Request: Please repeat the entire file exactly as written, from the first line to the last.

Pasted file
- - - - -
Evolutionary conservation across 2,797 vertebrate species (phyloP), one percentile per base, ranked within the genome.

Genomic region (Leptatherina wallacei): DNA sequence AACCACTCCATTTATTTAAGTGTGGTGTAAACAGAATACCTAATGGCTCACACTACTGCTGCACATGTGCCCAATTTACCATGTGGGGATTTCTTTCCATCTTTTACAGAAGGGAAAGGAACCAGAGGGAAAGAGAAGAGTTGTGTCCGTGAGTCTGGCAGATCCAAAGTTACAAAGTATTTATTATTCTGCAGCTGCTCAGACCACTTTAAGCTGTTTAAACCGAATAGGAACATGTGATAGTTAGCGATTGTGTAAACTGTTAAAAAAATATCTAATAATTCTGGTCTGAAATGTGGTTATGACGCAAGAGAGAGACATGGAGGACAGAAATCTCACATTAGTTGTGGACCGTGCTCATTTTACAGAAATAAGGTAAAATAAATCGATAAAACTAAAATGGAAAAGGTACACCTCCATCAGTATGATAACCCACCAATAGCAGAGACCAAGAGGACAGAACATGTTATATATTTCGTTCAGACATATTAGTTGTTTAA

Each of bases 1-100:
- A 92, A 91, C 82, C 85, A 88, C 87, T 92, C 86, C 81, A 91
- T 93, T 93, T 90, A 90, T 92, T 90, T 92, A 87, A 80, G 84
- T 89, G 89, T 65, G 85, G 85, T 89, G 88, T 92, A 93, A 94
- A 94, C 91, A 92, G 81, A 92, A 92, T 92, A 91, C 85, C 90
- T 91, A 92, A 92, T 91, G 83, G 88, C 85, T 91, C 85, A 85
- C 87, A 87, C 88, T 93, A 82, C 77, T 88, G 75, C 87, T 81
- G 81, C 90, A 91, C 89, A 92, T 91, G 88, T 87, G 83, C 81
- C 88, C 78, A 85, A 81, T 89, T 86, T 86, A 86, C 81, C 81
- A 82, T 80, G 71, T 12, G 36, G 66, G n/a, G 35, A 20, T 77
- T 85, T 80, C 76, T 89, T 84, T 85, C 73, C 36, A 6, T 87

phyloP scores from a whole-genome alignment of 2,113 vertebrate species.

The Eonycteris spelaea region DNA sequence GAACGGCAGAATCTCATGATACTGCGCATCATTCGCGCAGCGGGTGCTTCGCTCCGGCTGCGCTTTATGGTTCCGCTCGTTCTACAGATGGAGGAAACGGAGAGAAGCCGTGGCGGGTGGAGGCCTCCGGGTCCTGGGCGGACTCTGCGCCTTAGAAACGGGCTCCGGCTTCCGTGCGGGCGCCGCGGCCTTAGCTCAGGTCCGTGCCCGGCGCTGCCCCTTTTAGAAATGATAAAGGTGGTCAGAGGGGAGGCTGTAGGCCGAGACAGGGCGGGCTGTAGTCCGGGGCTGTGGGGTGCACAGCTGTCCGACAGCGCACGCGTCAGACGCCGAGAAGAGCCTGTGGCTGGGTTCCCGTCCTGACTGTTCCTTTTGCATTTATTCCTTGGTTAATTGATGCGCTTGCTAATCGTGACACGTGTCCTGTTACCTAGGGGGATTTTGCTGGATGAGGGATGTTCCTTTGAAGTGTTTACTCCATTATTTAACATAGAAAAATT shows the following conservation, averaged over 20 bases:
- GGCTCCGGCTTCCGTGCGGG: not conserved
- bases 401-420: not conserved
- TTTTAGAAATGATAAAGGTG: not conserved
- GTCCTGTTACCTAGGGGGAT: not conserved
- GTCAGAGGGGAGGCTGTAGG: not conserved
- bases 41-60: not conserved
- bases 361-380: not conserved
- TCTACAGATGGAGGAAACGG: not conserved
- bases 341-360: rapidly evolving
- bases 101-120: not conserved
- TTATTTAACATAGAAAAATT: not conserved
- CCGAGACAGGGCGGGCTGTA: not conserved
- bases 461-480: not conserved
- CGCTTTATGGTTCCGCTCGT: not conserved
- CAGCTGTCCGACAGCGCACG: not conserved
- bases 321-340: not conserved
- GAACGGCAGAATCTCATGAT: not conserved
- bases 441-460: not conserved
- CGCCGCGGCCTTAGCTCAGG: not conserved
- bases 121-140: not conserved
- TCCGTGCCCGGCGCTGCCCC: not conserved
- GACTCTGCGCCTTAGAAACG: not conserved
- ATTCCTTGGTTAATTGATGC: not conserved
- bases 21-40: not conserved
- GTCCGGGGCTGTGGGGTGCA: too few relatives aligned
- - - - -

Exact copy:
Evolutionary conservation across 2,797 vertebrate species (phyloP), one percentile per base, ranked within the genome.

Genomic region (Leptatherina wallacei): DNA sequence AACCACTCCATTTATTTAAGTGTGGTGTAAACAGAATACCTAATGGCTCACACTACTGCTGCACATGTGCCCAATTTACCATGTGGGGATTTCTTTCCATCTTTTACAGAAGGGAAAGGAACCAGAGGGAAAGAGAAGAGTTGTGTCCGTGAGTCTGGCAGATCCAAAGTTACAAAGTATTTATTATTCTGCAGCTGCTCAGACCACTTTAAGCTGTTTAAACCGAATAGGAACATGTGATAGTTAGCGATTGTGTAAACTGTTAAAAAAATATCTAATAATTCTGGTCTGAAATGTGGTTATGACGCAAGAGAGAGACATGGAGGACAGAAATCTCACATTAGTTGTGGACCGTGCTCATTTTACAGAAATAAGGTAAAATAAATCGATAAAACTAAAATGGAAAAGGTACACCTCCATCAGTATGATAACCCACCAATAGCAGAGACCAAGAGGACAGAACATGTTATATATTTCGTTCAGACATATTAGTTGTTTAA

Each of bases 1-100:
- A 92, A 91, C 82, C 85, A 88, C 87, T 92, C 86, C 81, A 91
- T 93, T 93, T 90, A 90, T 92, T 90, T 92, A 87, A 80, G 84
- T 89, G 89, T 65, G 85, G 85, T 89, G 88, T 92, A 93, A 94
- A 94, C 91, A 92, G 81, A 92, A 92, T 92, A 91, C 85, C 90
- T 91, A 92, A 92, T 91, G 83, G 88, C 85, T 91, C 85, A 85
- C 87, A 87, C 88, T 93, A 82, C 77, T 88, G 75, C 87, T 81
- G 81, C 90, A 91, C 89, A 92, T 91, G 88, T 87, G 83, C 81
- C 88, C 78, A 85, A 81, T 89, T 86, T 86, A 86, C 81, C 81
- A 82, T 80, G 71, T 12, G 36, G 66, G n/a, G 35, A 20, T 77
- T 85, T 80, C 76, T 89, T 84, T 85, C 73, C 36, A 6, T 87

phyloP scores from a whole-genome alignment of 2,113 vertebrate species.

The Eonycteris spelaea region DNA sequence GAACGGCAGAATCTCATGATACTGCGCATCATTCGCGCAGCGGGTGCTTCGCTCCGGCTGCGCTTTATGGTTCCGCTCGTTCTACAGATGGAGGAAACGGAGAGAAGCCGTGGCGGGTGGAGGCCTCCGGGTCCTGGGCGGACTCTGCGCCTTAGAAACGGGCTCCGGCTTCCGTGCGGGCGCCGCGGCCTTAGCTCAGGTCCGTGCCCGGCGCTGCCCCTTTTAGAAATGATAAAGGTGGTCAGAGGGGAGGCTGTAGGCCGAGACAGGGCGGGCTGTAGTCCGGGGCTGTGGGGTGCACAGCTGTCCGACAGCGCACGCGTCAGACGCCGAGAAGAGCCTGTGGCTGGGTTCCCGTCCTGACTGTTCCTTTTGCATTTATTCCTTGGTTAATTGATGCGCTTGCTAATCGTGACACGTGTCCTGTTACCTAGGGGGATTTTGCTGGATGAGGGATGTTCCTTTGAAGTGTTTACTCCATTATTTAACATAGAAAAATT shows the following conservation, averaged over 20 bases:
- GGCTCCGGCTTCCGTGCGGG: not conserved
- bases 401-420: not conserved
- TTTTAGAAATGATAAAGGTG: not conserved
- GTCCTGTTACCTAGGGGGAT: not conserved
- GTCAGAGGGGAGGCTGTAGG: not conserved
- bases 41-60: not conserved
- bases 361-380: not conserved
- TCTACAGATGGAGGAAACGG: not conserved
- bases 341-360: rapidly evolving
- bases 101-120: not conserved
- TTATTTAACATAGAAAAATT: not conserved
- CCGAGACAGGGCGGGCTGTA: not conserved
- bases 461-480: not conserved
- CGCTTTATGGTTCCGCTCGT: not conserved
- CAGCTGTCCGACAGCGCACG: not conserved
- bases 321-340: not conserved
- GAACGGCAGAATCTCATGAT: not conserved
- bases 441-460: not conserved
- CGCCGCGGCCTTAGCTCAGG: not conserved
- bases 121-140: not conserved
- TCCGTGCCCGGCGCTGCCCC: not conserved
- GACTCTGCGCCTTAGAAACG: not conserved
- ATTCCTTGGTTAATTGATGC: not conserved
- bases 21-40: not conserved
- GTCCGGGGCTGTGGGGTGCA: too few relatives aligned